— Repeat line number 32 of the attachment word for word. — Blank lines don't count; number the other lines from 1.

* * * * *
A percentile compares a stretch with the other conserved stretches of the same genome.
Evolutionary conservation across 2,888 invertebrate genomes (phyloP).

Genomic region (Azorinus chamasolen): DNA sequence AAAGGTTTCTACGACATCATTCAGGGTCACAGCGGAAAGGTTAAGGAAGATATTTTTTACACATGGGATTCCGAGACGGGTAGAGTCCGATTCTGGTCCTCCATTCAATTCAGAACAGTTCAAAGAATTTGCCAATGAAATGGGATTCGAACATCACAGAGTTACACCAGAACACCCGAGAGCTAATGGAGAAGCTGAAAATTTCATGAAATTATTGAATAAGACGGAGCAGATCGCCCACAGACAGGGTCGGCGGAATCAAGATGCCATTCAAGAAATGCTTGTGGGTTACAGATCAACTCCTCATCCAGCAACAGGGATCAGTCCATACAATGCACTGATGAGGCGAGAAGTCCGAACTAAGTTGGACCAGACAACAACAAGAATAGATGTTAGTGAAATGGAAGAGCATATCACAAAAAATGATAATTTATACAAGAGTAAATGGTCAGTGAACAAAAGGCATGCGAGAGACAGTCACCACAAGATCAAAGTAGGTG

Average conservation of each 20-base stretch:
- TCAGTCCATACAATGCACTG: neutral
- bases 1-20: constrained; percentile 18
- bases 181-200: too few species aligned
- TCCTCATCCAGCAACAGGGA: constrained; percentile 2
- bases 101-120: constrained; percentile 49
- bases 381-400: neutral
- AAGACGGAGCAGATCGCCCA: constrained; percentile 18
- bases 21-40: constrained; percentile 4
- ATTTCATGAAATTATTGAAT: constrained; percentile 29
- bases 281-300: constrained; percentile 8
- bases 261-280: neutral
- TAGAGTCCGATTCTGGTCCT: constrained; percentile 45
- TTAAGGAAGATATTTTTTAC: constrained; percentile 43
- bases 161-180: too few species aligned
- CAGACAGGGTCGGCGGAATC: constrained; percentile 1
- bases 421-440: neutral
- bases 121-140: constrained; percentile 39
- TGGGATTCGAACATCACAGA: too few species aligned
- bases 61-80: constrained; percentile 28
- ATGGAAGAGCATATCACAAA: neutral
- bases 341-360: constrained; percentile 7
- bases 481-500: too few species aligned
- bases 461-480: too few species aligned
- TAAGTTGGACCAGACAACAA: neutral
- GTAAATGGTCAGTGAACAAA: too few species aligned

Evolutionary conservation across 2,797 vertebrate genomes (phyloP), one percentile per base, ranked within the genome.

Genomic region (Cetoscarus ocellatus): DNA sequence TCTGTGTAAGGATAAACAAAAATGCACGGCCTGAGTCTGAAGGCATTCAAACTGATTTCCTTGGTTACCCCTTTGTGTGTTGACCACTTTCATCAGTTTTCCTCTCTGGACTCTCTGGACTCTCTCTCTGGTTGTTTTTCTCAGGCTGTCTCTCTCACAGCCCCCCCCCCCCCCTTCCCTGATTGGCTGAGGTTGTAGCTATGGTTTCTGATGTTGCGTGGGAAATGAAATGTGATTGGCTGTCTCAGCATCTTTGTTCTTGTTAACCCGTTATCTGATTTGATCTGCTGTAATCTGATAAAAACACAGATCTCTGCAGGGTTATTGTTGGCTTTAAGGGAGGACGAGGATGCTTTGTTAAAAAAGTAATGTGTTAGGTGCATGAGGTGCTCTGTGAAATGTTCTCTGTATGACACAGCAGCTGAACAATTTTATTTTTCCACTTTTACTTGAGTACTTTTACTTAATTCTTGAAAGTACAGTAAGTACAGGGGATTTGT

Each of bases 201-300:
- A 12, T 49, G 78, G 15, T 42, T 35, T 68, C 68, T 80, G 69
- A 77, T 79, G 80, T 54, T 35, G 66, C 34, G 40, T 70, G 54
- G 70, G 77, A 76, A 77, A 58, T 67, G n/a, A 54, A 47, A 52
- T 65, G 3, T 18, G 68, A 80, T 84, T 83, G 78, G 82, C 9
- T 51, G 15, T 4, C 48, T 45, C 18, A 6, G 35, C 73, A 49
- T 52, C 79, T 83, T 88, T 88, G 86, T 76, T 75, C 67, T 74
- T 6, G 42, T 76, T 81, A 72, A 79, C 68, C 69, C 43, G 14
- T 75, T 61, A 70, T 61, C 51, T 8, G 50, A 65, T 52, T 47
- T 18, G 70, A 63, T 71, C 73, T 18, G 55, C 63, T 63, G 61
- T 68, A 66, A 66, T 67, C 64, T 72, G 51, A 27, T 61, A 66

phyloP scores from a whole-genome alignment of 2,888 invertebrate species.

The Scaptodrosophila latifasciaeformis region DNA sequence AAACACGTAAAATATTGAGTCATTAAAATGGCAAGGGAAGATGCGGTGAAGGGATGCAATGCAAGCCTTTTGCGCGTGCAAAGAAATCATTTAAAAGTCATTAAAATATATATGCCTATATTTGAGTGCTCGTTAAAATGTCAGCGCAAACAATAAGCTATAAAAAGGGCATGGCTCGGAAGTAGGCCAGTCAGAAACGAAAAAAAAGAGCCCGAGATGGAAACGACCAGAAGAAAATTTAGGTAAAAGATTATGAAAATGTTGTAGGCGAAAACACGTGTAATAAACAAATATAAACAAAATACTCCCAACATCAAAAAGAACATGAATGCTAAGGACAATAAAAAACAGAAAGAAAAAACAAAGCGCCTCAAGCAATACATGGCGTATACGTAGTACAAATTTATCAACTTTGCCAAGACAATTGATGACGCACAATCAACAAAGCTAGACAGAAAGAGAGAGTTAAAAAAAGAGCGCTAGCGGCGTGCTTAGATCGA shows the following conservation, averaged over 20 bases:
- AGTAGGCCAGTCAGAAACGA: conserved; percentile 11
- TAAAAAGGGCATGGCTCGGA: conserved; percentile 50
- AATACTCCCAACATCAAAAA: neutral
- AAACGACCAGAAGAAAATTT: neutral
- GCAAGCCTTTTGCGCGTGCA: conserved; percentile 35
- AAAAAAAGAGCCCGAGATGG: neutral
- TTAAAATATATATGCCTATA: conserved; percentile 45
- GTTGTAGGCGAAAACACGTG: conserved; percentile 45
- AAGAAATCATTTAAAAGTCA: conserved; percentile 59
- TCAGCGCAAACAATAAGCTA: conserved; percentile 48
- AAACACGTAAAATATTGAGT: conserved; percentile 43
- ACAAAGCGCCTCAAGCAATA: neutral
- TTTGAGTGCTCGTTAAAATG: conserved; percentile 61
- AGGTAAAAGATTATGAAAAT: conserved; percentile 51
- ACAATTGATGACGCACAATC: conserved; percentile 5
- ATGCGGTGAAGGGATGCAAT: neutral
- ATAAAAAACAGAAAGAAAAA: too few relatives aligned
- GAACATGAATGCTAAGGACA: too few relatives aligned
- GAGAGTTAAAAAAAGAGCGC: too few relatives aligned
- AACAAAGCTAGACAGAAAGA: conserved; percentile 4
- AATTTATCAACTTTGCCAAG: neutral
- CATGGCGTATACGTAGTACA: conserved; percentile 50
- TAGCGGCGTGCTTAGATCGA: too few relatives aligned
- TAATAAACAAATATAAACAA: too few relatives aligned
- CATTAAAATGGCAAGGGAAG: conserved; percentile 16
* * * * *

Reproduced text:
Each of bases 201-300: